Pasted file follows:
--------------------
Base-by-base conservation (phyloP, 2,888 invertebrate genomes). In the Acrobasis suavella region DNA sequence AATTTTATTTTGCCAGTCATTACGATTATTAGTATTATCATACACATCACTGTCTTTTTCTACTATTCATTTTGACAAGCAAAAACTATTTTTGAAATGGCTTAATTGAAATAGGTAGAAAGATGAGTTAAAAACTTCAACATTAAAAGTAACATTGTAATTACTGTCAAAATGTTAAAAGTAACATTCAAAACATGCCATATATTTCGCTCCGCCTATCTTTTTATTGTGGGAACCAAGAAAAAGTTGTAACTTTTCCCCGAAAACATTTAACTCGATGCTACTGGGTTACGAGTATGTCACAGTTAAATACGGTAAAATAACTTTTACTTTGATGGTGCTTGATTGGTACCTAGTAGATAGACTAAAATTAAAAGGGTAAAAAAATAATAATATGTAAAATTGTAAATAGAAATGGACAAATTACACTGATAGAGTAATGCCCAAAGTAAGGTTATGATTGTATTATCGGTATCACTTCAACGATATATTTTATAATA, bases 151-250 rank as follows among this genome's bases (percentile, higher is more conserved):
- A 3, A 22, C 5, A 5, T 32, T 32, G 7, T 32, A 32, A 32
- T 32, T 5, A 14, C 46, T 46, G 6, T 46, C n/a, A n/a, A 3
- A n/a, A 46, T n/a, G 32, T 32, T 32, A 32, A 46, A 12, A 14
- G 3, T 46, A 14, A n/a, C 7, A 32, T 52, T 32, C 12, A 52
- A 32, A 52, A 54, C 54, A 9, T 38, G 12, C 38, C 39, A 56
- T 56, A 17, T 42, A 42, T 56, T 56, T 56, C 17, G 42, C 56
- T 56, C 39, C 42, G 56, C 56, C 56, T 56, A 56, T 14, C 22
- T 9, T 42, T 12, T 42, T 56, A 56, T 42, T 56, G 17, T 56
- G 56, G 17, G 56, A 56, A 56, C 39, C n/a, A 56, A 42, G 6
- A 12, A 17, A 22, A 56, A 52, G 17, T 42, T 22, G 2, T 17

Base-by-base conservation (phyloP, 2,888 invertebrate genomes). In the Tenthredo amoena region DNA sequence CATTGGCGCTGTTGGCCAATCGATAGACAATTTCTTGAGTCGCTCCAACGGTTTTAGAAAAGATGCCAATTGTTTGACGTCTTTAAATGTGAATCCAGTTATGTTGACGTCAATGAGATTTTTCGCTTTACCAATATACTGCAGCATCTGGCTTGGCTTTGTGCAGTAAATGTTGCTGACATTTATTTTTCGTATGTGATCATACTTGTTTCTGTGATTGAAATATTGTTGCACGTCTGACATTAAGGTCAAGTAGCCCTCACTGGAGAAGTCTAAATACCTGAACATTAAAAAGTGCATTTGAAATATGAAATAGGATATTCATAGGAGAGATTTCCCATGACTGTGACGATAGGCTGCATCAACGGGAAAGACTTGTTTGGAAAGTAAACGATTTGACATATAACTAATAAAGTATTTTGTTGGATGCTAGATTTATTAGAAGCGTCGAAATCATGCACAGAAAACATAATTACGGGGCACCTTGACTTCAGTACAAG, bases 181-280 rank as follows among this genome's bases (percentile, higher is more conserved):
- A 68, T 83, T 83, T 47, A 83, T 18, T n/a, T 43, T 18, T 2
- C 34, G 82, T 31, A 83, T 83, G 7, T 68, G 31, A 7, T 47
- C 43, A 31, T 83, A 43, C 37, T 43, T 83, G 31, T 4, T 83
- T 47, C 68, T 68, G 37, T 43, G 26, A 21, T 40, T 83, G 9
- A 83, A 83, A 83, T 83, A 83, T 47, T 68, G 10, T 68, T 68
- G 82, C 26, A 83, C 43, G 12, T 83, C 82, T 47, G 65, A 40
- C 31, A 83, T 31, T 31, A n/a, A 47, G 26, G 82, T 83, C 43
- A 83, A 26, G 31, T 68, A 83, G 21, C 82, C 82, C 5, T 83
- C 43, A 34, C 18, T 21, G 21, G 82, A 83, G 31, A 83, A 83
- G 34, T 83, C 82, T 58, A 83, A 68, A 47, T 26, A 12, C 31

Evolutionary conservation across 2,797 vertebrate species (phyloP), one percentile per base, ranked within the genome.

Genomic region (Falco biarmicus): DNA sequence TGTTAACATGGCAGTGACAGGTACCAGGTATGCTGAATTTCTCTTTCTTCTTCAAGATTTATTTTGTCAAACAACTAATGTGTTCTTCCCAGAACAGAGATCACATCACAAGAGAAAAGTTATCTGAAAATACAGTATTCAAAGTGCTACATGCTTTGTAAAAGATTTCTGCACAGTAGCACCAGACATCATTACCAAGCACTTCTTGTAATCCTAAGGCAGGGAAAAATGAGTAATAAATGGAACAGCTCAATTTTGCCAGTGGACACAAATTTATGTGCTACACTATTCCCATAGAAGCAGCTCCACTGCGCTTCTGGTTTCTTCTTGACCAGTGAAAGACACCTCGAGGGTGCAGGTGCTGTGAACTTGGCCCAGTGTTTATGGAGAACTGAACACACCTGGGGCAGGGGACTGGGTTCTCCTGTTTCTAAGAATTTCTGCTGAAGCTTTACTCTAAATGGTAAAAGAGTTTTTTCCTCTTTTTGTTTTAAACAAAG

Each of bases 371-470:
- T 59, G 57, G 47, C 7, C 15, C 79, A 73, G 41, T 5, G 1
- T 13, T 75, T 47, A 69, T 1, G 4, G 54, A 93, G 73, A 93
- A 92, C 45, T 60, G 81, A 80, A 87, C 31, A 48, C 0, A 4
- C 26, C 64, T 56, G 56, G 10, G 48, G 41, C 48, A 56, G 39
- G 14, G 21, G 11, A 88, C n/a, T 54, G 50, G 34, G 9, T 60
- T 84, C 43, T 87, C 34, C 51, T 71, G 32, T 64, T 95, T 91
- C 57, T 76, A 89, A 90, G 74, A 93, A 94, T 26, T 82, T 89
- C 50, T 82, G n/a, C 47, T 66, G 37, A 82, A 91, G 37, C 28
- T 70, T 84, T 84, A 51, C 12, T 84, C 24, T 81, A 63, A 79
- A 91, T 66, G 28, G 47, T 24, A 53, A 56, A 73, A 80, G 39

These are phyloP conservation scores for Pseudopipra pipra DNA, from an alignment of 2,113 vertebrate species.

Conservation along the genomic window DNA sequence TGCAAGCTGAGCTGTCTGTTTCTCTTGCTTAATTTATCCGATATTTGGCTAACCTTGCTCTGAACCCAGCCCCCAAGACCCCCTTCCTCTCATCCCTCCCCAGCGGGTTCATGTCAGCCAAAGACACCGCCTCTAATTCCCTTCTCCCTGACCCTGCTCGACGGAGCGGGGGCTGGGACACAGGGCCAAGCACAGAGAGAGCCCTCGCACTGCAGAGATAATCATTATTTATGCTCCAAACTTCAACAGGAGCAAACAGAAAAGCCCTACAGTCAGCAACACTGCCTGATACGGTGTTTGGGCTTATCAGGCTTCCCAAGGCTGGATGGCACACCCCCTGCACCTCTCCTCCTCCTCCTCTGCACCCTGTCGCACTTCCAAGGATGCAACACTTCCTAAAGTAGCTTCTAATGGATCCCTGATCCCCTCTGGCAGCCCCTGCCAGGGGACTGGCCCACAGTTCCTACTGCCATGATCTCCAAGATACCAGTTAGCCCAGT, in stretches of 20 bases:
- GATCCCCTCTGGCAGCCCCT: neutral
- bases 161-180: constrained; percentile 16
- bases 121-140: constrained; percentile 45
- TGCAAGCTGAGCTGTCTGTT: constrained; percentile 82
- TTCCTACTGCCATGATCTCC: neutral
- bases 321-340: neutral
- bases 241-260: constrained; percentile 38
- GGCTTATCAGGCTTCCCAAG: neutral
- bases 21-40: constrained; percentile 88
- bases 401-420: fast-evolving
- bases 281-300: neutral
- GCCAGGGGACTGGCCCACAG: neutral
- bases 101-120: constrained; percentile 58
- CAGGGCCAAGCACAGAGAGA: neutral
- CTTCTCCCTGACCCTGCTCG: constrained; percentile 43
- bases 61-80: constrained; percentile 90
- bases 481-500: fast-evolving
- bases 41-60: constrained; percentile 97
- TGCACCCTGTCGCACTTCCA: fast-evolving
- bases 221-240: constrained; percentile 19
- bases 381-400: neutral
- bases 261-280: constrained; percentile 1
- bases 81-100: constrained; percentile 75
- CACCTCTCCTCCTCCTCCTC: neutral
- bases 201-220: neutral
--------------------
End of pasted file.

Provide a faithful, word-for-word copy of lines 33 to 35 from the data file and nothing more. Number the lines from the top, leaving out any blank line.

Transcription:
- C 50, T 82, G n/a, C 47, T 66, G 37, A 82, A 91, G 37, C 28
- T 70, T 84, T 84, A 51, C 12, T 84, C 24, T 81, A 63, A 79
- A 91, T 66, G 28, G 47, T 24, A 53, A 56, A 73, A 80, G 39